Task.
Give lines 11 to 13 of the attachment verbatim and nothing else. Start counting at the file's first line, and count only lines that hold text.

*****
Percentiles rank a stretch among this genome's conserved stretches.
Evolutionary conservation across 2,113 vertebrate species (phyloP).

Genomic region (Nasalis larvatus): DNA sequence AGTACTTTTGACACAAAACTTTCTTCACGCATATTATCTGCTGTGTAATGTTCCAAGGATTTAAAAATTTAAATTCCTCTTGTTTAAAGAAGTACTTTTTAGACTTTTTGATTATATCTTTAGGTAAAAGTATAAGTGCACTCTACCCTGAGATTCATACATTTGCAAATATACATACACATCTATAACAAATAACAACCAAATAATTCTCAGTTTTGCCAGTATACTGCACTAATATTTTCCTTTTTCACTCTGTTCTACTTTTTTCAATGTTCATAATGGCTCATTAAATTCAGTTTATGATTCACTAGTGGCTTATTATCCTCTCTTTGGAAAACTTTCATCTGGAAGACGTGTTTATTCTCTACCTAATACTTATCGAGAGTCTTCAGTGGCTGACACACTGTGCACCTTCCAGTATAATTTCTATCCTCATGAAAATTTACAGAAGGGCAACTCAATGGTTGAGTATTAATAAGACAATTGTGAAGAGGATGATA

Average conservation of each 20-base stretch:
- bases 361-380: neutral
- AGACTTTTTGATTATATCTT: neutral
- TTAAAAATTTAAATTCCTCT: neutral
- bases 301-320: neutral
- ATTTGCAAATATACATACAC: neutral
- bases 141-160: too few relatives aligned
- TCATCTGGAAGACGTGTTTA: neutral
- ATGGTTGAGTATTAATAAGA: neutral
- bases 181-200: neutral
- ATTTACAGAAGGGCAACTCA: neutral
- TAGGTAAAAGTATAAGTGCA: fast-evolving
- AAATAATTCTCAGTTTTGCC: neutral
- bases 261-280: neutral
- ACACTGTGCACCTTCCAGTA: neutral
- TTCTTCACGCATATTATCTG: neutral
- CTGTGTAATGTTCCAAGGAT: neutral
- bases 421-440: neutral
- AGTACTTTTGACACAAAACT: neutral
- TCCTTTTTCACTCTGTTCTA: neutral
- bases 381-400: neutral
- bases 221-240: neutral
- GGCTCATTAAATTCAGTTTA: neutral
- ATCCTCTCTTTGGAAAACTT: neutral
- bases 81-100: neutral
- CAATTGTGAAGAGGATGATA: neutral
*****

- TCATCTGGAAGACGTGTTTA: neutral
- ATGGTTGAGTATTAATAAGA: neutral
- bases 181-200: neutral